A fisherman had left a few fish heads out on the dock for the seagulls…  Zoe found them fascinating.

Saturday, September 15-  Port Renfrew to Port Angeles to Home (Shilshole Bay Marina, Seattle):  127 nautical miles

Saturday dawned bright and early once again.  We headed out of the marina slightly later than the Slowboat crew as we had a dog to walk!  But we caught up.  The Slowboat crew was headed to Victoria for what else?  A victory celebration!  Their circumnavigation was complete.

The Red Rover crew was headed back to the US.  We enjoyed completely and totally flat conditions on the Strait of Juan de Fuca, which is almost unheard of.  And of course, some fog with a bajillion small fishing boats darting about without any visibility.  Eventually the fog broke and Port Angeles was ahead.  We checked in at customs, surrendered our limes and lemons (where do they put all of this stuff?  I’m betting they have an awesome bar at Customs & Border Patrol) and headed back out, thinking we’d spend the night in Port Townsend.

The sky blended in with the sea


Making our way home under the watchful eye of the lighthouse
One lonely sweet potato, all the US Custom officers left us after clearing back in at Port Angeles.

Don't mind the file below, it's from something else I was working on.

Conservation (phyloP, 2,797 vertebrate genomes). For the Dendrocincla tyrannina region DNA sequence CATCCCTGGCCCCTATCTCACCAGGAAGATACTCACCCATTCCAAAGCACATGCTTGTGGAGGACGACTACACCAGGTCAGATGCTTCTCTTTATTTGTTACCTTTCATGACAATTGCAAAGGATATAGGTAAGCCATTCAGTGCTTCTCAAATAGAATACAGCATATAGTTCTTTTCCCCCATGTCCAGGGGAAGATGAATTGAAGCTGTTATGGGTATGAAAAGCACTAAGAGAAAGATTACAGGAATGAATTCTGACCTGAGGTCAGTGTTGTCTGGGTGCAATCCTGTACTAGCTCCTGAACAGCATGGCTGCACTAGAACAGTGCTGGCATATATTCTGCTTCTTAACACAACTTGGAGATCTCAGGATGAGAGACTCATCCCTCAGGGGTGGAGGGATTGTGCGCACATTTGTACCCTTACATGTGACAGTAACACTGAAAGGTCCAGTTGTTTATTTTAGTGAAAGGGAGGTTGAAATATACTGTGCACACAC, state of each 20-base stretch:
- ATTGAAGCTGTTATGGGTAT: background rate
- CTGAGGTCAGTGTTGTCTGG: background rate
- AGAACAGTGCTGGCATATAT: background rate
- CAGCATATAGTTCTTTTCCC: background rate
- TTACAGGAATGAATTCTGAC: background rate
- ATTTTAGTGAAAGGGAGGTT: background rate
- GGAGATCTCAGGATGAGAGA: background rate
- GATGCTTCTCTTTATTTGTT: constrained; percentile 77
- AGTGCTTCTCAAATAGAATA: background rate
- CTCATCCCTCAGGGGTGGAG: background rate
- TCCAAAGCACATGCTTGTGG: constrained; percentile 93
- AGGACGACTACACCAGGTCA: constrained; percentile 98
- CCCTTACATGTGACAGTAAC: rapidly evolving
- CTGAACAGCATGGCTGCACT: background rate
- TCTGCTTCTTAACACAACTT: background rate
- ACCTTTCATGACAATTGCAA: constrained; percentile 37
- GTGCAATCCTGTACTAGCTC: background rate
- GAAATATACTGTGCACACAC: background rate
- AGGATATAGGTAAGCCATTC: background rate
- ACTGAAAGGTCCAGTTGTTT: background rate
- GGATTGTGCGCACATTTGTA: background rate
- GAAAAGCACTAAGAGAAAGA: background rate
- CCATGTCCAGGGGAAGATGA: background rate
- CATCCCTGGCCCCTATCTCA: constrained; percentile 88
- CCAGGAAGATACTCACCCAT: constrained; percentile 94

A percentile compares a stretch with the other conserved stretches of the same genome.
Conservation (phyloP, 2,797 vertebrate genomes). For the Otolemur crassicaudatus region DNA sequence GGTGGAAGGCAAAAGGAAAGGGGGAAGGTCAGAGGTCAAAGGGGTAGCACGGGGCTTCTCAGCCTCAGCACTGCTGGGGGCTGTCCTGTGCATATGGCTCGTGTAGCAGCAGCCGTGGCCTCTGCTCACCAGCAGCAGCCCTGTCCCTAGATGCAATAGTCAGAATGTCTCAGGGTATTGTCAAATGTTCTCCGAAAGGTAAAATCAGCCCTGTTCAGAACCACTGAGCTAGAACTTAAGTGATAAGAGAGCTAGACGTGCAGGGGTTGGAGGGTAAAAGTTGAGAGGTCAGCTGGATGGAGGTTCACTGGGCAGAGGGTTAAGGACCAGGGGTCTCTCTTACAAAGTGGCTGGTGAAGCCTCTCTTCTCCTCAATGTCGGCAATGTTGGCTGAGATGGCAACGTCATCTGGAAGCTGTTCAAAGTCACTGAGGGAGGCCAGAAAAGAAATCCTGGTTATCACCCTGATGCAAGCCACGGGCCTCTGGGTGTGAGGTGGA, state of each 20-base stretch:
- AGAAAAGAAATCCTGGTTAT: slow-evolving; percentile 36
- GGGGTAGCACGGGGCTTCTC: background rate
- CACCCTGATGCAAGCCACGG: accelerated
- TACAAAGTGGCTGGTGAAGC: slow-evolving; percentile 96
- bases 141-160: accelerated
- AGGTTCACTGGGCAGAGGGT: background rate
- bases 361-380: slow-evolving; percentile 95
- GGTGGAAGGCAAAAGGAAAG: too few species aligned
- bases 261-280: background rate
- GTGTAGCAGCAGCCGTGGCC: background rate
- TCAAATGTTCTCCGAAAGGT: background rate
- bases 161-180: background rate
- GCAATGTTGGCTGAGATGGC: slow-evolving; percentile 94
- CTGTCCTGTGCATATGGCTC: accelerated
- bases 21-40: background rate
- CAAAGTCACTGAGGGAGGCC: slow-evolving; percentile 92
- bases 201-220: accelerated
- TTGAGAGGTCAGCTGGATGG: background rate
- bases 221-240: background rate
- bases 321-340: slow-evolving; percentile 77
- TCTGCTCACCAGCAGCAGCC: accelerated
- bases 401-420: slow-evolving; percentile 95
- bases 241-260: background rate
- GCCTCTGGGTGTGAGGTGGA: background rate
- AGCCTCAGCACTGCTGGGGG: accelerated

Well, as we neared Port Townsend we read that the following day was expected to bring 3-4 foot seas in Admiralty Inlet and the Puget Sound.  Not a big deal really, but likely a good bash all of the way home.  So… instead, we decided to just go for it.  We made some dinner, drank some Redbull and waved at Port Townsend out of the port side windows.

We don’t normally cruise in the Sound in the dark due to crab traps and logs.  But crabbing season was over, there was a nice bright moon and after we passed the south end of Whidbey Island, nice conditions.  Windy but easy seas.

Seattle Traffic, who controls commercial shipping traffic in the VTS (Vessel Traffic Service) seemed a bit concerned about our nighttime presence as they kept calling us.  We were cruising just on the outside of the shipping lanes, attracted their attention.  “Red Rover!  What are your intentions?”  We chatted multiple times and listened as they informed the Alaska bound cruise ships and tug boats of our presence (I think they can see us on AIS). The other captains were told to watch out for a southbound yacht, Red Rover, and that the RR captain had been told to be monitoring closely.  Kinda fun.

A cruise ship heading north as we headed south

We pulled back into Shilshole at 10:30 pm, 16 hours after we left Port Renfrew.  A long day, but it afforded us a nice Sunday at home.

What a fantastic trip!

NAPS 2018 Follow Up

NAPS 2018 Follow Up

NAPS 2018 was, well, a bunch of fun! At least once we left the dock… Although NAPS officially didn’t start until Friday afternoon, Alison and I had planned to head up Thursday after she was home from the office. I had left the office early to go provision for the Saturday evening dinner of ribs/chicken and wine (courtesy of Dan Streech at PAE).